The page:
According to the Montana Natural Resource Information System, groundwater provides 94 percent of Montana's rural domestic water supply and 39 percent of the public water supply. The MBMG has over 80 active projects related to surface water and ground water in Montana and focuses on issues critical to water use in agricultural, domestic, fisheries, municipal, and industrial applications.
The demand for abundant clean ground water grows with the approval of each new subdivision. The Bureau is participating in several projects related to the increasing demand for ground water in new developments and the cumulative impact of septic systems in existing developments. Many areas of Montana have seen a change from agricultural land use to subdivisions and shopping centers. This often means that the irrigated land that was providing recharge to ground water is converted to residential areas with runoff control that actually reduces recharge and adds high demands on ground-water discharge. Such change often has dramatic effects on ground-water flow and quality that are just recently being realized. Of course, the demand for ground water also increases for every year of the drought. Surface-water shortages for agricultural purposes or for drought-stricken communities are being replaced by wells, increasing reliance on the ground-water supply.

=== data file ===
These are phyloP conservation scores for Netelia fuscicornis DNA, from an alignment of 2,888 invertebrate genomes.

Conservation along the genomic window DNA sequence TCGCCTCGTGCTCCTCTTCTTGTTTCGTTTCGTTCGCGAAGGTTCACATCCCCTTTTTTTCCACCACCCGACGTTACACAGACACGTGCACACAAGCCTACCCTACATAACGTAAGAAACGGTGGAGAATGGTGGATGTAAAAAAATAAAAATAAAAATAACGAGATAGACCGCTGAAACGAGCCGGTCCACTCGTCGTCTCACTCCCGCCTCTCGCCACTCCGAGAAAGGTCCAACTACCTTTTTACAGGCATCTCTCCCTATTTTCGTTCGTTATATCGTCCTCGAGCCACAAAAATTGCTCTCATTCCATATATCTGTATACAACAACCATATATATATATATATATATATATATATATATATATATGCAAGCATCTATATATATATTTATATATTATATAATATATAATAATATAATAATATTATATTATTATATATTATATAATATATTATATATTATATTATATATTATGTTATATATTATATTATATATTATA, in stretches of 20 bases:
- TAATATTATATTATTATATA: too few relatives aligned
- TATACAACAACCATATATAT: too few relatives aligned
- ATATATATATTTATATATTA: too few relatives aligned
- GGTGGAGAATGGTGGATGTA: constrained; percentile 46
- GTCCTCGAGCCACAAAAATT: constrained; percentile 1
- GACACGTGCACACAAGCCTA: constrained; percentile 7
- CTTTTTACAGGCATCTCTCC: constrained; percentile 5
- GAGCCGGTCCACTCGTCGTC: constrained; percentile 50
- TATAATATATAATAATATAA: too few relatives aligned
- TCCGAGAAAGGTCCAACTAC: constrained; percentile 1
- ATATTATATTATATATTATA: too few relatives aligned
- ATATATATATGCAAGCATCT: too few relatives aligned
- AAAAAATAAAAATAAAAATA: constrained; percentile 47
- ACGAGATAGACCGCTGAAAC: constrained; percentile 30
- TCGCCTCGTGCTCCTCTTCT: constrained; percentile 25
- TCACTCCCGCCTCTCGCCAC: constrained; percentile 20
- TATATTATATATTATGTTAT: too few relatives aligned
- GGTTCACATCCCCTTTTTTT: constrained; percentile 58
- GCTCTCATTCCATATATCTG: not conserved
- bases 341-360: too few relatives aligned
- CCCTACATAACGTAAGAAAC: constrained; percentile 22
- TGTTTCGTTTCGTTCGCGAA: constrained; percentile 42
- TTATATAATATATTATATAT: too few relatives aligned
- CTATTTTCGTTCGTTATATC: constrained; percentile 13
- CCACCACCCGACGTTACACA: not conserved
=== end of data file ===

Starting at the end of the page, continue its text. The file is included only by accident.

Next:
Ground-water flow and quality respond to many influences, both man-made and natural. Several long-term monitoring programs are underway—some for over 30 years now—that provide data for decision makers to address natural and human influences on ground water and geothermal resources, evaluate reclamation in hard-rock and coal mines, and mitigate the effects of the sustained drought. Some of these programs include monitoring the geothermal area near Yellowstone National Park, the Berkeley Pit and underground workings in Butte, coal strip mines and coalbed-methane fields in southeastern Montana, Big Muddy Creek in the northeast, and post-reclamation monitoring for several hard-rock mines in western Montana.